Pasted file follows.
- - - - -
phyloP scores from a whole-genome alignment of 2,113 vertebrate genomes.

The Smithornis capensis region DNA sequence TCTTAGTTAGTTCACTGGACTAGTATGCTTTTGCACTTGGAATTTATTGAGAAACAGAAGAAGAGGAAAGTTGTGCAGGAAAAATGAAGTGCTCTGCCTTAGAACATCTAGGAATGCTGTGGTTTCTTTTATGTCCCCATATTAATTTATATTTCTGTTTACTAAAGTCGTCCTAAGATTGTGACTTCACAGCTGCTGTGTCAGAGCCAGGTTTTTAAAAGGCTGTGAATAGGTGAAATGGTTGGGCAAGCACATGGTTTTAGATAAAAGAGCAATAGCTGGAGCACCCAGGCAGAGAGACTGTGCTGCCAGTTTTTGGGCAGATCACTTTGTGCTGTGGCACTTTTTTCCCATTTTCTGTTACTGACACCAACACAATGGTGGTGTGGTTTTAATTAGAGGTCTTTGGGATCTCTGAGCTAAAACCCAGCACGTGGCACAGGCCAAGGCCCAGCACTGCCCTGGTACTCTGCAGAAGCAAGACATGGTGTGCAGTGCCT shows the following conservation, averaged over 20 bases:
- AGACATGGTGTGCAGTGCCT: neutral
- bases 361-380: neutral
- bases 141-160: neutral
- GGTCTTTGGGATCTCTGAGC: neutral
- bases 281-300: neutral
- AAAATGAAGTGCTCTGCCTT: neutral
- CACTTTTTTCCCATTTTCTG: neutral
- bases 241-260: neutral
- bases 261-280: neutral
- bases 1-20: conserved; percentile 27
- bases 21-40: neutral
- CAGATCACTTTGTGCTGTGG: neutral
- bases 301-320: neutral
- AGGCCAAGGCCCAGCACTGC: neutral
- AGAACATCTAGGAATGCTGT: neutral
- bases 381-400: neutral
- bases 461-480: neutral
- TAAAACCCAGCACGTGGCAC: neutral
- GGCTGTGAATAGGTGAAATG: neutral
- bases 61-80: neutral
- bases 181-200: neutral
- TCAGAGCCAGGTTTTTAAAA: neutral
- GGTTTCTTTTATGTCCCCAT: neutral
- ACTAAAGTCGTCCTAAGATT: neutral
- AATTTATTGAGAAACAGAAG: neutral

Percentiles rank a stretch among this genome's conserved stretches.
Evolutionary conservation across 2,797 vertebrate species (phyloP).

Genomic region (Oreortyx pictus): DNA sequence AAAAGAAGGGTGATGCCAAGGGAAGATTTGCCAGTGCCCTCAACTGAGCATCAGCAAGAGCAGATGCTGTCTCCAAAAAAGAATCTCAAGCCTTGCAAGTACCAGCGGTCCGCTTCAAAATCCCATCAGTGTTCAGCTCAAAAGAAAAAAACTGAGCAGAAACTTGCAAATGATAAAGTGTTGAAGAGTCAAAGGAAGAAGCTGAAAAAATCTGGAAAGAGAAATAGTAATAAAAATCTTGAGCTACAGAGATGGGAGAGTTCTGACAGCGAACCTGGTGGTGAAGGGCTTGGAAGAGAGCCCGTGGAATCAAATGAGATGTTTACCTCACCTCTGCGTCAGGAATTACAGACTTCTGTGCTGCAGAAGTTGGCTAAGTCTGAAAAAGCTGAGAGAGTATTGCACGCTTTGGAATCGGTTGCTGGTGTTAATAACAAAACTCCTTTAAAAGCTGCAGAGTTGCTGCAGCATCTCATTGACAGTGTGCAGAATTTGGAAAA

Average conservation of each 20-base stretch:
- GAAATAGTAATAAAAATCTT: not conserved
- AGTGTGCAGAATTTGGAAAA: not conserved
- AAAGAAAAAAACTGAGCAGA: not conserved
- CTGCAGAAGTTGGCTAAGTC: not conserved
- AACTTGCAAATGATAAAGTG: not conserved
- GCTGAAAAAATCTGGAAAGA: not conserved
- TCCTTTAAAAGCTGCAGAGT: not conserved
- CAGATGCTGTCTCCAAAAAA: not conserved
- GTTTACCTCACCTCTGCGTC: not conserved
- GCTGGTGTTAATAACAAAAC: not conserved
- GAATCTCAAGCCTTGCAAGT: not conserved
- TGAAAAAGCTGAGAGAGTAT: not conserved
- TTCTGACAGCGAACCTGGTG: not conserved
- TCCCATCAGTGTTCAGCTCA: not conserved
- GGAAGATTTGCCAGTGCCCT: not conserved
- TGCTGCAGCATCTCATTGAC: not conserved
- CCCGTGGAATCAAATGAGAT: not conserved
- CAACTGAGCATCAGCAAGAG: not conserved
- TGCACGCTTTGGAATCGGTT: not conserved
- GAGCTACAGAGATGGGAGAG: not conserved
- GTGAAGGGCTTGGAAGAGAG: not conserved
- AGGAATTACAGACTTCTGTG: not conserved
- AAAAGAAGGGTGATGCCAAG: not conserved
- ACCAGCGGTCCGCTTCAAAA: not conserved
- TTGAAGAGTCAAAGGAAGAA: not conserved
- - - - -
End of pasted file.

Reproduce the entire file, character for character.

phyloP scores from a whole-genome alignment of 2,113 vertebrate genomes.

The Smithornis capensis region DNA sequence TCTTAGTTAGTTCACTGGACTAGTATGCTTTTGCACTTGGAATTTATTGAGAAACAGAAGAAGAGGAAAGTTGTGCAGGAAAAATGAAGTGCTCTGCCTTAGAACATCTAGGAATGCTGTGGTTTCTTTTATGTCCCCATATTAATTTATATTTCTGTTTACTAAAGTCGTCCTAAGATTGTGACTTCACAGCTGCTGTGTCAGAGCCAGGTTTTTAAAAGGCTGTGAATAGGTGAAATGGTTGGGCAAGCACATGGTTTTAGATAAAAGAGCAATAGCTGGAGCACCCAGGCAGAGAGACTGTGCTGCCAGTTTTTGGGCAGATCACTTTGTGCTGTGGCACTTTTTTCCCATTTTCTGTTACTGACACCAACACAATGGTGGTGTGGTTTTAATTAGAGGTCTTTGGGATCTCTGAGCTAAAACCCAGCACGTGGCACAGGCCAAGGCCCAGCACTGCCCTGGTACTCTGCAGAAGCAAGACATGGTGTGCAGTGCCT shows the following conservation, averaged over 20 bases:
- AGACATGGTGTGCAGTGCCT: neutral
- bases 361-380: neutral
- bases 141-160: neutral
- GGTCTTTGGGATCTCTGAGC: neutral
- bases 281-300: neutral
- AAAATGAAGTGCTCTGCCTT: neutral
- CACTTTTTTCCCATTTTCTG: neutral
- bases 241-260: neutral
- bases 261-280: neutral
- bases 1-20: conserved; percentile 27
- bases 21-40: neutral
- CAGATCACTTTGTGCTGTGG: neutral
- bases 301-320: neutral
- AGGCCAAGGCCCAGCACTGC: neutral
- AGAACATCTAGGAATGCTGT: neutral
- bases 381-400: neutral
- bases 461-480: neutral
- TAAAACCCAGCACGTGGCAC: neutral
- GGCTGTGAATAGGTGAAATG: neutral
- bases 61-80: neutral
- bases 181-200: neutral
- TCAGAGCCAGGTTTTTAAAA: neutral
- GGTTTCTTTTATGTCCCCAT: neutral
- ACTAAAGTCGTCCTAAGATT: neutral
- AATTTATTGAGAAACAGAAG: neutral

Percentiles rank a stretch among this genome's conserved stretches.
Evolutionary conservation across 2,797 vertebrate species (phyloP).

Genomic region (Oreortyx pictus): DNA sequence AAAAGAAGGGTGATGCCAAGGGAAGATTTGCCAGTGCCCTCAACTGAGCATCAGCAAGAGCAGATGCTGTCTCCAAAAAAGAATCTCAAGCCTTGCAAGTACCAGCGGTCCGCTTCAAAATCCCATCAGTGTTCAGCTCAAAAGAAAAAAACTGAGCAGAAACTTGCAAATGATAAAGTGTTGAAGAGTCAAAGGAAGAAGCTGAAAAAATCTGGAAAGAGAAATAGTAATAAAAATCTTGAGCTACAGAGATGGGAGAGTTCTGACAGCGAACCTGGTGGTGAAGGGCTTGGAAGAGAGCCCGTGGAATCAAATGAGATGTTTACCTCACCTCTGCGTCAGGAATTACAGACTTCTGTGCTGCAGAAGTTGGCTAAGTCTGAAAAAGCTGAGAGAGTATTGCACGCTTTGGAATCGGTTGCTGGTGTTAATAACAAAACTCCTTTAAAAGCTGCAGAGTTGCTGCAGCATCTCATTGACAGTGTGCAGAATTTGGAAAA

Average conservation of each 20-base stretch:
- GAAATAGTAATAAAAATCTT: not conserved
- AGTGTGCAGAATTTGGAAAA: not conserved
- AAAGAAAAAAACTGAGCAGA: not conserved
- CTGCAGAAGTTGGCTAAGTC: not conserved
- AACTTGCAAATGATAAAGTG: not conserved
- GCTGAAAAAATCTGGAAAGA: not conserved
- TCCTTTAAAAGCTGCAGAGT: not conserved
- CAGATGCTGTCTCCAAAAAA: not conserved
- GTTTACCTCACCTCTGCGTC: not conserved
- GCTGGTGTTAATAACAAAAC: not conserved
- GAATCTCAAGCCTTGCAAGT: not conserved
- TGAAAAAGCTGAGAGAGTAT: not conserved
- TTCTGACAGCGAACCTGGTG: not conserved
- TCCCATCAGTGTTCAGCTCA: not conserved
- GGAAGATTTGCCAGTGCCCT: not conserved
- TGCTGCAGCATCTCATTGAC: not conserved
- CCCGTGGAATCAAATGAGAT: not conserved
- CAACTGAGCATCAGCAAGAG: not conserved
- TGCACGCTTTGGAATCGGTT: not conserved
- GAGCTACAGAGATGGGAGAG: not conserved
- GTGAAGGGCTTGGAAGAGAG: not conserved
- AGGAATTACAGACTTCTGTG: not conserved
- AAAAGAAGGGTGATGCCAAG: not conserved
- ACCAGCGGTCCGCTTCAAAA: not conserved
- TTGAAGAGTCAAAGGAAGAA: not conserved